When someone says UN number, what are they referring to?
The United Nations Committee of Experts on the Transport of Dangerous Goods creates UN IDs.
In a global society, the uniformity of these markings enables a clear and concise way to understand the risks associated with the materials enclosed and transported. One standard applies to all, whether down the street or around the globe.
UN numbers help identify cargo as hazardous materials, dangerous/toxic goods, explosives, or flammable liquids.
Viewers learn more as a Greif expert breaks down the different components of UN Markings. These UN markings are applicable throughout the industrial packaging industry for the transport of dangerous goods, so they serve as an important focal point in the development of products for transportation.
More about UN numbers and markings
UN numbers are four-digit numbers assigned by the United Nations (UN) to identify hazardous materials that are being shipped, stored, or handled. The UN numbers are used to help make sure that hazardous materials are properly classified, described, packaged, marked, and labeled, and that they are handled correctly. The numbers also help emergency responders identify what substances they are dealing with in the event of an accident or spill.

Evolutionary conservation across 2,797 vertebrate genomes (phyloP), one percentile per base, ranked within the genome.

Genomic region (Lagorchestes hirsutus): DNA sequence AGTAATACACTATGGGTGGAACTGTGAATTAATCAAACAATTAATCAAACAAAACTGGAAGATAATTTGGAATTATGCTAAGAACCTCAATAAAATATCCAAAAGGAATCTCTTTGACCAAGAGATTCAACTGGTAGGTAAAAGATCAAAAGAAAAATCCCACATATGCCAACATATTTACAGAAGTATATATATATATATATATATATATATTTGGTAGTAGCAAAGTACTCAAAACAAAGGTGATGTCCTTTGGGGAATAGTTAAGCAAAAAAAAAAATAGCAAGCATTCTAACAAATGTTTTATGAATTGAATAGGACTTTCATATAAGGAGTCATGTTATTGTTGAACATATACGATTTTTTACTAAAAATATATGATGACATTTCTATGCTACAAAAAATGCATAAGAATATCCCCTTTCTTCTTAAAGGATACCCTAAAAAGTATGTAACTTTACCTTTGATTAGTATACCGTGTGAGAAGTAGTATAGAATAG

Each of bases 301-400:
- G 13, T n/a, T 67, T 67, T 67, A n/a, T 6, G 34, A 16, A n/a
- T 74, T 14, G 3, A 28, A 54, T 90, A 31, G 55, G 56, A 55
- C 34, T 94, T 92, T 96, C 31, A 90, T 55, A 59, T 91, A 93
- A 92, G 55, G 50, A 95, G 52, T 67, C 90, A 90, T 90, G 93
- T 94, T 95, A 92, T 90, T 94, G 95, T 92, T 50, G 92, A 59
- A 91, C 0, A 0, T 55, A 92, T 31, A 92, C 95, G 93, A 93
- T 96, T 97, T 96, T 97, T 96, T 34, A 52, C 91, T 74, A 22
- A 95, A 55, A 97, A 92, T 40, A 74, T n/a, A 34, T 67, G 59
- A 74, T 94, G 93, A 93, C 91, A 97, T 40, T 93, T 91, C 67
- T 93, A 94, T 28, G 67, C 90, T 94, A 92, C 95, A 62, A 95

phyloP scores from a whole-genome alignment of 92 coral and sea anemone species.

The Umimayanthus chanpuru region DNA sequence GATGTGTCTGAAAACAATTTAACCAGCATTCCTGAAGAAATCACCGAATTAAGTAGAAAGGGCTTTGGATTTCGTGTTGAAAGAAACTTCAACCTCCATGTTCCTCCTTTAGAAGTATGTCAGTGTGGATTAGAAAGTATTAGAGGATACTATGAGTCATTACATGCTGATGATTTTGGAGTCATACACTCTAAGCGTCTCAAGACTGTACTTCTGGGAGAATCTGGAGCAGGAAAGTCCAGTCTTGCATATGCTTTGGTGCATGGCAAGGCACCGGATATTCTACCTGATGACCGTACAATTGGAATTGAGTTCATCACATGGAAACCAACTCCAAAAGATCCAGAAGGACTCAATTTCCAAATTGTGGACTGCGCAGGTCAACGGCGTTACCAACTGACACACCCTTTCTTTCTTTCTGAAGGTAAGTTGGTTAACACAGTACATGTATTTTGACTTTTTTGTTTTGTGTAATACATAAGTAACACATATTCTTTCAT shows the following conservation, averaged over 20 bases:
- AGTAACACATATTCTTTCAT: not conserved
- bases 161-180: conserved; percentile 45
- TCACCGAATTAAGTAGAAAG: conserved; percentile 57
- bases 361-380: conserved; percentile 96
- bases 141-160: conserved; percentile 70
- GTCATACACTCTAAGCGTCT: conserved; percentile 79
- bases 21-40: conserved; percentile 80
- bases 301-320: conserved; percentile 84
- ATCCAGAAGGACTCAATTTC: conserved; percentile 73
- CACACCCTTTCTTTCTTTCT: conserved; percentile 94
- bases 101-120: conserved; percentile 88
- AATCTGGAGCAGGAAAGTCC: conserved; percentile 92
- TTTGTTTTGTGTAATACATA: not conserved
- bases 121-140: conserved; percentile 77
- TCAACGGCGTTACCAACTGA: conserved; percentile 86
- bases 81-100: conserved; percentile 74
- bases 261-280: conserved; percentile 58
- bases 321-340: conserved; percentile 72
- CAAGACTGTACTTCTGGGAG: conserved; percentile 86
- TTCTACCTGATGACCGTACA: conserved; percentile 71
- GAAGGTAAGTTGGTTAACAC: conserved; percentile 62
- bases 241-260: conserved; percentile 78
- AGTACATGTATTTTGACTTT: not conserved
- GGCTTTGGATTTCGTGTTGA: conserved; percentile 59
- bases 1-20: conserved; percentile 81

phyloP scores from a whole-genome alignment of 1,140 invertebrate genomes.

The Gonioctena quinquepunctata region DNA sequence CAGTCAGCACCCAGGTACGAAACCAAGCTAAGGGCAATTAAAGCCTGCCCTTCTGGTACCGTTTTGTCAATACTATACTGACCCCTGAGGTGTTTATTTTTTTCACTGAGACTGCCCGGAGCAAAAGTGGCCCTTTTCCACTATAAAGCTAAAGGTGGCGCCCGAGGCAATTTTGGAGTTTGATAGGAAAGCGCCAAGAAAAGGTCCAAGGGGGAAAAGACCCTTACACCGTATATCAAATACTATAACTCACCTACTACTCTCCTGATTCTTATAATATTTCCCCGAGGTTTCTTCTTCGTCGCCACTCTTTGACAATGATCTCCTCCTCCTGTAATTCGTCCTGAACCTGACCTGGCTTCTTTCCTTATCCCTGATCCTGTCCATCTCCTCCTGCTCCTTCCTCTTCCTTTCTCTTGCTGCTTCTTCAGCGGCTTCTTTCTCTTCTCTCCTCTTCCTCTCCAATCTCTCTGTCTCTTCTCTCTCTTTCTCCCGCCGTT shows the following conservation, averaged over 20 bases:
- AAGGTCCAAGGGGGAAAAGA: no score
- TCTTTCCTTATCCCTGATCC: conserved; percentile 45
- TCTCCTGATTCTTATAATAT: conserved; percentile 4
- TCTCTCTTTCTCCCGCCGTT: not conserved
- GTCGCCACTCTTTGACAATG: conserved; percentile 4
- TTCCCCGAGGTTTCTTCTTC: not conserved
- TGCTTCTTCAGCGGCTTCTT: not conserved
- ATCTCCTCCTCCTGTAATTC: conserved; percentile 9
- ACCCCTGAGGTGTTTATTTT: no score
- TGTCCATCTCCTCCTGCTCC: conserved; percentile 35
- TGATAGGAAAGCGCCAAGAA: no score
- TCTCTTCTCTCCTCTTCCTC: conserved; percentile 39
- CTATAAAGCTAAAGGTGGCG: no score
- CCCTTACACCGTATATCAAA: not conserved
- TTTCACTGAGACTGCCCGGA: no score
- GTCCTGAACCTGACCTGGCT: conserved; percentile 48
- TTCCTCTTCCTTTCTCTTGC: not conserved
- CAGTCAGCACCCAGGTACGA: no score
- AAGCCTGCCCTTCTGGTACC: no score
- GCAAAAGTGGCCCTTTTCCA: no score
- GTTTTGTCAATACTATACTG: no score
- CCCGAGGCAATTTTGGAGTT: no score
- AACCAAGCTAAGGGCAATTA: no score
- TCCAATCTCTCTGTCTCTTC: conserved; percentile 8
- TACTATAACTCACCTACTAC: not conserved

To make sense of UN numbers, it is important to understand what the first two digits represent. The first digit indicates the class of the hazardous material, and the second digit indicates the division within the class. For example, UN 1203 is an explosive material, and UN 1993 is a flammable liquid. Knowing the class and division of the material can help you to understand the potential risks associated with the substance.
It is also important to note that the last two digits of the UN number are assigned sequentially and can be used to identify different versions of the same hazardous material.